Aug 25 by GJEL Staff

Can I Sue Uber After a Car Accident?

Uber and other companies that offer cheaper alternatives to taking a traditional taxi-cab are getting a lot of business these days. Uber hires private drivers who operate as independent contractors to provide transportation to Uber’s customers. It’s a good deal for everyone. The customer saves money on the cost of a ride and the driver…

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May 24 by GJEL Staff

How much auto insurance do I need in California?

When an accident occurs in California, whether an automobile accident or an accident such as a slip and fall on someone else’s property, the way that injuries are almost always paid for is through liability insurance. Because California is an at-fault state, the insurance company of the person whose negligence caused the accident and related injuries is responsible for paying for the injured party’s damages.

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May 24 by GJEL Staff

What if the police report is against me?

If the police report is against you, and you disagree, you should always feel free to give us a call. Yes, it’s more of a challenge if the police report is against you, but there are two important questions. The first question is, “Were there any independent witnesses?” Because if there were no independent witnesses…

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May 24 by GJEL Staff

What if I was in an accident and don’t have insurance?

All drivers in the state of California are required to have car insurance. Liability insurance pays for injuries that you cause to others when you cause a crash, and other types of insurance, such as medical payments coverage, collision coverage, and uninsured/underinsured motorist coverage help to pay for injuries or damages that you sustain in a crash, sometimes regardless of fault. Insurance is very important – if you don’t have insurance and you cause an accident, you could be held personally liable for hundreds of thousands of dollars worth of damages to others, and if you are injured in an accident, there may be no way to recover compensation for your economic and non-economic losses.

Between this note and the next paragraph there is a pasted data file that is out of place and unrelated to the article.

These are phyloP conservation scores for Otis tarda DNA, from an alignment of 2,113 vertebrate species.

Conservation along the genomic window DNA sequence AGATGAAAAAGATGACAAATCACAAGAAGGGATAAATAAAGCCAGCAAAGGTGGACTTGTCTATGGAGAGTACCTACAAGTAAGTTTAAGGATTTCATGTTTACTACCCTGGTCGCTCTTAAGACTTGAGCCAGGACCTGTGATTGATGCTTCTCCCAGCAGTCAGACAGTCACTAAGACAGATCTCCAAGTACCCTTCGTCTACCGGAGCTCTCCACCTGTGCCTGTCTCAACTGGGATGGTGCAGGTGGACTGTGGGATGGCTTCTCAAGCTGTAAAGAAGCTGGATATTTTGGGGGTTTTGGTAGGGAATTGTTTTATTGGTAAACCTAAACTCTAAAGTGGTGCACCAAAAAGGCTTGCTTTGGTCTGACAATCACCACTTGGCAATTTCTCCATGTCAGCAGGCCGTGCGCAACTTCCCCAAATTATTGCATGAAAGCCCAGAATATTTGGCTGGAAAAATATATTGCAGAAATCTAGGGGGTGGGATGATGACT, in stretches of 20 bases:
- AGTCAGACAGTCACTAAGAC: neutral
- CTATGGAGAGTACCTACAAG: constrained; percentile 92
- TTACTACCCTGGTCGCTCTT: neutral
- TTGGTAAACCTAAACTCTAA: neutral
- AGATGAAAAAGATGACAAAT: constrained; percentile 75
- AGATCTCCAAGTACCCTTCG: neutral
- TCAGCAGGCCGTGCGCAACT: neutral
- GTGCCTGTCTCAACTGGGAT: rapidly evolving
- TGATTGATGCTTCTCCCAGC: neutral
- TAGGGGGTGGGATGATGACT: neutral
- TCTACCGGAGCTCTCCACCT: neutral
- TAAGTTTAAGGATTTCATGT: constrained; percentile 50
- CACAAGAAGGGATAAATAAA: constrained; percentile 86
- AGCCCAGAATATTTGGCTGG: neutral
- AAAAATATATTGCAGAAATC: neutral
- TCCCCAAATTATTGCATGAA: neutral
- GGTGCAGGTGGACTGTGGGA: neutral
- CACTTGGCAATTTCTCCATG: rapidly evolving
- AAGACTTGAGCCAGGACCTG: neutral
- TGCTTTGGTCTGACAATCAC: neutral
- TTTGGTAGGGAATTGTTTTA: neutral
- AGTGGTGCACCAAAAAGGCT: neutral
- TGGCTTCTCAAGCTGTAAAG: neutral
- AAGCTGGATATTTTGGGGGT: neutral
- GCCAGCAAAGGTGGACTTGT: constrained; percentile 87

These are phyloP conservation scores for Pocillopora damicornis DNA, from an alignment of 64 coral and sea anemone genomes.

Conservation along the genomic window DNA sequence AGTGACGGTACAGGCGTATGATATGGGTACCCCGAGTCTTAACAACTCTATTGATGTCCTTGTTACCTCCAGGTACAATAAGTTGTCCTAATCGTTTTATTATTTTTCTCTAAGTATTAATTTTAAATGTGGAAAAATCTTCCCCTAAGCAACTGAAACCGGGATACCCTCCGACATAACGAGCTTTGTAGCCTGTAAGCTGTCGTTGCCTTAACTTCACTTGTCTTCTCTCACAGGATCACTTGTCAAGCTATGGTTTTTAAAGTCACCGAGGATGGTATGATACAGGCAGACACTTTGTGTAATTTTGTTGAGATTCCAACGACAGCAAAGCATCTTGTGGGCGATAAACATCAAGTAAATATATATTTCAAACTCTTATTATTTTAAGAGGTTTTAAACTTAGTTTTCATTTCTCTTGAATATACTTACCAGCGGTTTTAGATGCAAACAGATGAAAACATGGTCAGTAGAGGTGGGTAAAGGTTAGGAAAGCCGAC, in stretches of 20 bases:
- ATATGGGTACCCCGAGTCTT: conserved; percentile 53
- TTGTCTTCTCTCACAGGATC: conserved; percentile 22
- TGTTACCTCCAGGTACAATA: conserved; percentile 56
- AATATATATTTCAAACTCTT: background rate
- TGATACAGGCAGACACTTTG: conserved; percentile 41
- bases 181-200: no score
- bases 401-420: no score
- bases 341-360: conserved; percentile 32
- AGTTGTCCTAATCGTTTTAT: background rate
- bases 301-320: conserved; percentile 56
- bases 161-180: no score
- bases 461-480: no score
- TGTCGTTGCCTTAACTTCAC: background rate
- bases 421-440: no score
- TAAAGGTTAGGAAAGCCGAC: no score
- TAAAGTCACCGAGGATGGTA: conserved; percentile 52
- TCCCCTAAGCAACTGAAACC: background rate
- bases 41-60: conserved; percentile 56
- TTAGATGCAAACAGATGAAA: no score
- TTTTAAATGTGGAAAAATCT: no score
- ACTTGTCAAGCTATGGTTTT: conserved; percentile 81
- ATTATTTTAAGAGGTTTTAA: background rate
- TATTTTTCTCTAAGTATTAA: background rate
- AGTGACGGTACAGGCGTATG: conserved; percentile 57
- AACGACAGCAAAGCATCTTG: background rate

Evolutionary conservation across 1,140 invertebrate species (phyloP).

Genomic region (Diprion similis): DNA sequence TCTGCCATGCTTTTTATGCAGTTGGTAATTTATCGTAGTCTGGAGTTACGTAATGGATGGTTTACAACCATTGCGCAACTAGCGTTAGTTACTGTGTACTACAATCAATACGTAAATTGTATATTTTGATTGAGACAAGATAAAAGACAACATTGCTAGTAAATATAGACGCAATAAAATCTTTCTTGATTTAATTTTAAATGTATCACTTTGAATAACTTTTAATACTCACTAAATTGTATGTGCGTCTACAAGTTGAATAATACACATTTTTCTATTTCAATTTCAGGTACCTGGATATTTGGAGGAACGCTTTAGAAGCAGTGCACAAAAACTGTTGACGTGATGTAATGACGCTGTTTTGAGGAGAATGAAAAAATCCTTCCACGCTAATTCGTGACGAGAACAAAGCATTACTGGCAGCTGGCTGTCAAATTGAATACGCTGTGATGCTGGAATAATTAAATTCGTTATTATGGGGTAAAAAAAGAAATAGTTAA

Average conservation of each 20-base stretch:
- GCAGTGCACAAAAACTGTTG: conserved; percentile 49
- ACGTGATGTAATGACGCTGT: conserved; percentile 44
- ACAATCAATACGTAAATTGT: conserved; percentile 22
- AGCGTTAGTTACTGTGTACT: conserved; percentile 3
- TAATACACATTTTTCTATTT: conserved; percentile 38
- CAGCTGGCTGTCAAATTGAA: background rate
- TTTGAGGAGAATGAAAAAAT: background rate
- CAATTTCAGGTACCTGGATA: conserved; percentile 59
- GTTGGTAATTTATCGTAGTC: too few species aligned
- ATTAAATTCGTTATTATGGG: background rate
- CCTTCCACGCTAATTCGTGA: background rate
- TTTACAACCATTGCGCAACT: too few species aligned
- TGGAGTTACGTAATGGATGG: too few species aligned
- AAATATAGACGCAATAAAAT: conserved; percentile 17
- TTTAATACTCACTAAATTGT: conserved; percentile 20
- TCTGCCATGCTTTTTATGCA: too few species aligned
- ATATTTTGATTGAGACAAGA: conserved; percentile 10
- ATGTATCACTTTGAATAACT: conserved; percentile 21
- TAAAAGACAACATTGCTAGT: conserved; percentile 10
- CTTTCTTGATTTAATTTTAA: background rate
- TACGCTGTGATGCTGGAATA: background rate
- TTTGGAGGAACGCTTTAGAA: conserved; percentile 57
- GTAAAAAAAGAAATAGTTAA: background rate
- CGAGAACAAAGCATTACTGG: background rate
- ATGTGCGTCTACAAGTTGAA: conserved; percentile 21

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May 24 by GJEL Staff

What if I don’t feel the insurance company is making a fair offer on my car?

When you are involved in a crash in California, you will either turn to your own insurance company, or the insurance company of the other driver, in order to seek compensation for the damage to your vehicle. If the other driver was at fault – their insurance is responsible for paying; if you were at fault – you can file a claim through your own insurance company’s collision coverage policy (assuming you carry this coverage type). In some cases, you may have to file an uninsured motorist claim to recover compensation.

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May 24 by GJEL Staff

If I’m rear-ended, is it always the other person’s fault?

Rear end collisions are one of the most common – but luckily one of the least serious – accident types. What is often most complex about these accidents, however, is not the extent of the injuries that they cause, but is determining who is to be held liable for damages. Because California is an at-fault, or tort liability state for car accidents, determining fault in all crashes that result in damages, even if those damages are minor, is important. It should also be noted, of course, that while most rear-end collisions are not serious, those that occur at high speeds have the potential to be very severe, and could even be fatal.

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May 24 by GJEL Staff

If I make an uninsured motorist claim, will my insurance rates go up?

Despite the requirement that all drivers in the state of California have liability insurance or show proof of financial responsibility, many people in the state do not carry insurance for various reason. In fact, a lack of insurance is so common that one source suggests that 4.1 million California drivers are uninsured. The fact that there are some many people driving around without proper insurance coverage is one of the primary reasons that carrying uninsured motorist coverage is a very wise idea.

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May 24 by GJEL Staff

What is uninsured motorist coverage?

If you live in California and you are involved in a car accident, the driver who caused the accident is responsible for paying for it. However, drivers rarely pay for accidents that they cause out of pocket – instead, they turn to their auto insurance liability policies to pay for damages.

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